Crisis of Wire card
German payments company Wire card was hit by a scandal after it said that 1.9 billion euros ($2.1 billion) had been missing from its accounts is the main reason for the scandal.
Wire card Chief Executive Officer (CEO) Markus Braun resigned on June 18 after the search for the missing money had hit a dead end in the Philippines, and James Fries was appointed as an interim CEO.
The company said it was working on a deal with its creditors. Wire card is also exploring measures such as cost reductions, restructuring, disposal or termination of business units, Reuters reported. Wire card is staring at a cash crunch since it has outstanding loans worth $2 billion.
When did the crisis begin?
Wire card, once considered a success story in Germany’s technology space, announced that the amount was missing on June 18 after EY had refused to sign off the company’s accounts.
The missing money accounted for roughly one-fourth of the company’s balance sheet.
The company subsequently withdrew its full-year 2019 and first quarter 2020 financial results.
Two Philippine banks, BPI and BDO, said Wire card was not a client of theirs and alleged that documents had been falsified, Reuters reported.
On June 21, the central bank of the Philippines said none of the missing money had entered the country’s financial system. Wire card then made a statement saying there was a likelihood that the missing money did not exist.
How did the Wire card stock react after the news?
The Wire card stock has lost 85 per cent since June 17, the day before the news of the missing money was made public, Bloomberg reported.
The company lost nearly 90 per cent of its market value in less than a week, the report added.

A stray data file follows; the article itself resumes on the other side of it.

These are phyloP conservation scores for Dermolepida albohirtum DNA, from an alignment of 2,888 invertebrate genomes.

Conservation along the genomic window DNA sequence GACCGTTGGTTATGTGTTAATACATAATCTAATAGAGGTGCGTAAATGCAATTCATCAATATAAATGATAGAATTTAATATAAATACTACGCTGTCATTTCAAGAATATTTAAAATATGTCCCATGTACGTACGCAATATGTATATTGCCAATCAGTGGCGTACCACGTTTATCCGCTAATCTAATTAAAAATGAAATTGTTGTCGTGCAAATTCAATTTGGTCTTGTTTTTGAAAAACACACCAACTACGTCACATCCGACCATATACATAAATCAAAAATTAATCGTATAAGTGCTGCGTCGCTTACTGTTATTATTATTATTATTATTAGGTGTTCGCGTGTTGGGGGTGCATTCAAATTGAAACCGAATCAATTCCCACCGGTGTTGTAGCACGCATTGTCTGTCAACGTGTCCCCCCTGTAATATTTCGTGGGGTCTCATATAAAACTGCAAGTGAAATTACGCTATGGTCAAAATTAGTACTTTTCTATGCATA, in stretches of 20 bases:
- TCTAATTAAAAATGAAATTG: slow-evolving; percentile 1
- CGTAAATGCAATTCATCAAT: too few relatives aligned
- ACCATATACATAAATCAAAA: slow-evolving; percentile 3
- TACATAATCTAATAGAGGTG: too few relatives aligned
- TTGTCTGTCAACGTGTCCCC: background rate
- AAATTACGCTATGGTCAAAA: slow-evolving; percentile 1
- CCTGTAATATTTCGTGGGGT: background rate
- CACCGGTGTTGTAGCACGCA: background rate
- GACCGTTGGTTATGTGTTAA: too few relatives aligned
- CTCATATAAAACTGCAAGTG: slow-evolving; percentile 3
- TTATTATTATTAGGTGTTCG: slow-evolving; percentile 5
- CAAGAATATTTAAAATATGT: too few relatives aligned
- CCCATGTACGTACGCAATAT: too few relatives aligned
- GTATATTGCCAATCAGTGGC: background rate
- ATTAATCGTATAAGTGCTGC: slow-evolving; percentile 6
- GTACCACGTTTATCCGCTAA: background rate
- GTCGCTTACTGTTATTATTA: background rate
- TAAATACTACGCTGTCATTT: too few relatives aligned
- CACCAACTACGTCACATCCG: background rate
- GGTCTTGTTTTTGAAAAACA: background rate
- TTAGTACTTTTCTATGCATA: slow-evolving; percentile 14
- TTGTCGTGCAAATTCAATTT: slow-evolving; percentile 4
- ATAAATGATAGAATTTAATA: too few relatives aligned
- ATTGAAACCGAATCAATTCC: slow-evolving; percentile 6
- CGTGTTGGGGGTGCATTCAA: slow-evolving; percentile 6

Moody’s cut Wire card’s rating to junk after the news of the missing money.
“The downgrade of Wire card’s ratings and review for further downgrade reflects the accounting irregularities and related implications on the company’s liquidity and financial profile following its failure to publish the already postponed audited consolidated accounts for 2019,” Moody’s said on June 19.
The German government response was that it was the statement coming under from the finance minister Olaf Scholz, on June 22, said regulatory authorities did their job.
“I think the supervisory institutions worked very hard and they did their job – this is what we see today,” Scholz said, as quoted by Reuters.
Former Wire card CEO Markus Braun has been arrested on charges of inflating the company’s balance sheet, prosecutors in Munich said on Tuesday.
Braun resigned on Friday after the German payment service provider said auditors at EY couldn’t locate 1.9 billion euros ($2.1 billion) of cash on its balance sheet. On Monday, the company said it was likely that those funds do not exist.
Prosecutors said that Braun turned himself in on Monday evening after a warrant was issued for his arrest. On Tuesday, prosecutors said he would be released from custody as soon as he has posted 5 million euros in bail. He would have to report to police weekly, they added.
When contacted by CNBC Tuesday, a spokesperson for Wire card said it was “currently not making any further statements.”